The ACT has seen the writing on the wall—and it doesn’t look good.
At a time when more colleges and universities are taking tentative steps away from standardized tests, ACT is not only recognizing the threat, but urging caution. Its reasoning? Grade inflation is growing, and grade point averages alone are not enough for colleges to make informed decisions about applicants without an objective measure of competence—like, say, a standardized test.
Last year, the number of ACT test takers declined 22 percent, even as the number of test optional schools grew to include a slew of public state school systems. In March, the largest four-year public college system in the U.S., California State University, also stopped requiring students to submit them.
Thus this latest shot across the bow, which comes courtesy of a new report from ACT, the nonprofit behind the college entrance exam. In it, ACT researchers found evidence of grade inflation over the past decade—namely, that the average high school GPA increased 0.19 grade points, from 3.17 in 2010 to 3.36 in 2021. The implication is that students are not learning as much as their transcripts indicate, hampering their ability to succeed in challenging environments after high school.
“We recommend a holistic admissions evaluation approach that examines the whole student to the use of multiple measures, including both grade point average and a non subjective metric like the ACT,” says Janet Godwin, the organization’s CEO. “It’s also important that higher education, as it increasingly embraces a test optional environment, understands what is being foregone when a test score is omitted from the admissions process.”
The report examined data from more than 4 million high school students from 2010 to 2021 who took the ACT. It found that while ACT scores have remained flat during this period, cumulative GPAs have risen since 2018, jumping significantly since 2020. All demographic groups saw grade inflation, but when broken down further, ACT’s researchers found that female, Black and low income students saw the biggest GPA gains.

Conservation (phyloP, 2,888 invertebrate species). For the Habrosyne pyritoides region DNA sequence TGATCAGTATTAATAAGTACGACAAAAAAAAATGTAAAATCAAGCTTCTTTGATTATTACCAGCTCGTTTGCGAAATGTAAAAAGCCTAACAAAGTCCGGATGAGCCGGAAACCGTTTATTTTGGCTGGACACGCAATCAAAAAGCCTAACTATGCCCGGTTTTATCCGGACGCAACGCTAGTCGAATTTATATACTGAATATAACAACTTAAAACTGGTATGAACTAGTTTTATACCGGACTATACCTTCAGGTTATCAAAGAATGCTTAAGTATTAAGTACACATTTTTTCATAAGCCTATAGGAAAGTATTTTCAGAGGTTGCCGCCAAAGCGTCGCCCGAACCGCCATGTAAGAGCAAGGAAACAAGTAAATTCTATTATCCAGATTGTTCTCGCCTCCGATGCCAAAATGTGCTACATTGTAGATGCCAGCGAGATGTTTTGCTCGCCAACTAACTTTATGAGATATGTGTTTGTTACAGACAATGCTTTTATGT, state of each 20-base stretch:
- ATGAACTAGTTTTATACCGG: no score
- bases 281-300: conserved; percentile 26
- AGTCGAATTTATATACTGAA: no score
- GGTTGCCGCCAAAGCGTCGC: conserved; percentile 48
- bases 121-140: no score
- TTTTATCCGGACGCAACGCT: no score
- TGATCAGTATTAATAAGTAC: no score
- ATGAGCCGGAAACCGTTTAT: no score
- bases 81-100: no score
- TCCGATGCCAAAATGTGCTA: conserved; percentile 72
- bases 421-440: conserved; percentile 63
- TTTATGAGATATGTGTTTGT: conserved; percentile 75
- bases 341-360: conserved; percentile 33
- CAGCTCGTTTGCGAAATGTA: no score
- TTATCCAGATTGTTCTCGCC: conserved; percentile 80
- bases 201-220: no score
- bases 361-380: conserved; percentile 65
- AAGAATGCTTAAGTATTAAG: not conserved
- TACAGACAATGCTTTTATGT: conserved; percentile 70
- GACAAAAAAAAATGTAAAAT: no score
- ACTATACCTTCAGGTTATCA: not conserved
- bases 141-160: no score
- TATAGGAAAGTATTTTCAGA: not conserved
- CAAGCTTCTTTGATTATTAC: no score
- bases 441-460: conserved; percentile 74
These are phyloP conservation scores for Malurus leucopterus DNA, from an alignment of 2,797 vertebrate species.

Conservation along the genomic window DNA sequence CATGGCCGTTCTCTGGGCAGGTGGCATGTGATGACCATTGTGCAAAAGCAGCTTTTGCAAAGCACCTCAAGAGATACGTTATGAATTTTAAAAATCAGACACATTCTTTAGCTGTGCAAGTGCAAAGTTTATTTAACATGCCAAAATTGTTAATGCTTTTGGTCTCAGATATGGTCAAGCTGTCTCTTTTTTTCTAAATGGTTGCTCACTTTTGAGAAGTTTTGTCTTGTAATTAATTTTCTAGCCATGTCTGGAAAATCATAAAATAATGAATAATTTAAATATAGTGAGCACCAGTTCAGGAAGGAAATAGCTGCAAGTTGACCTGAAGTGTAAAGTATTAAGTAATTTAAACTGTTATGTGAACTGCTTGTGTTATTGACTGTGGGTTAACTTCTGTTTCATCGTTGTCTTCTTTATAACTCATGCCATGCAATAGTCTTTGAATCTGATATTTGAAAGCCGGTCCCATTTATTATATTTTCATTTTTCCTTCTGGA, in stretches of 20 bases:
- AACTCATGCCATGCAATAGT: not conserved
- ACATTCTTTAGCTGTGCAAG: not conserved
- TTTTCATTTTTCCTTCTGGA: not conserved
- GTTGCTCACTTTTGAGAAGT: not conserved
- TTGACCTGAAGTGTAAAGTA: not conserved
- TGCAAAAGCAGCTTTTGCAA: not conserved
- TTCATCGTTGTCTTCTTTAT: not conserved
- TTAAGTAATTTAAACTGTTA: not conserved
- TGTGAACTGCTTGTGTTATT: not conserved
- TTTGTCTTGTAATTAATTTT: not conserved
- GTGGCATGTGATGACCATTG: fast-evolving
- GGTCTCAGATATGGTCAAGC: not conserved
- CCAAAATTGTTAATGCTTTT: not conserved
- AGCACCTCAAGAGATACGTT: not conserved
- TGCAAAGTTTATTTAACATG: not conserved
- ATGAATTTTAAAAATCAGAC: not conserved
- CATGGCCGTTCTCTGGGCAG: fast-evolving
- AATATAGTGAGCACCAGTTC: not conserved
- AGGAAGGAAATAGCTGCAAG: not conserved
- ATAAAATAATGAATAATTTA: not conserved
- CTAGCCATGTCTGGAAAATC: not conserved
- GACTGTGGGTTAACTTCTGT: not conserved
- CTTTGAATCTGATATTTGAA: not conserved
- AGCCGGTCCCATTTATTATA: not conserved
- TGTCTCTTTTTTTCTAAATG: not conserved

Of course, the pandemic is one huge variable that could have influenced the final results—which even ACT acknowledged. “We have to think about the change in grading policies that took place in conjunction with COVID-19,” says Edgar I. Sanchez, an ACT researcher who co-authored the report. “Given the variety of ways in which high school GPAs were assigned or used during the pandemic, a traditional understanding of high school GPA may not fit grades assigned during this time.”
So what does that actually mean for students and colleges?
Grade Inflation Isn’t Always Bad
Even 20 years ago, author and progressive education champion Alfie Kohn—who’s none too keen on standardized testing—was arguing in the Chronicle of Higher Education that, “Complaints about grade inflation have been around for a very long time,” adding they were “not unlike those quotations about the disgraceful values of the younger generation that turn out to be hundreds of years old.” Later in the same piece, Kohn threw cold water on the idea that stagnant standardized test scores can show evidence of grade inflation, since testing—he used the example of the SAT—has “never been much good even at predicting grades during the freshman year in college, to say nothing of more important academic outcomes.”
Whether grade inflation, when it does occur, is even a bad thing is also subjective. Of course, it’s not good pedagogy to give students higher grades than the ones they earned—except when it is.
Last year, Zachary Bleemer, a researcher and Harvard postdoctoral fellow, noted in the Washington Post that recent research has found awarding higher grades to female students helped push them toward STEM majors, where they are woefully underrepresented, and cited additional research indicating that it can motivate all students, including those from low income backgrounds, to stay in college and graduate. In other words, despite those higher grades, students may not be learning anything more than usual, but at least they’re sticking with school longer. (Interestingly, these are some of the same groups that saw high grade inflation in ACT’s report.)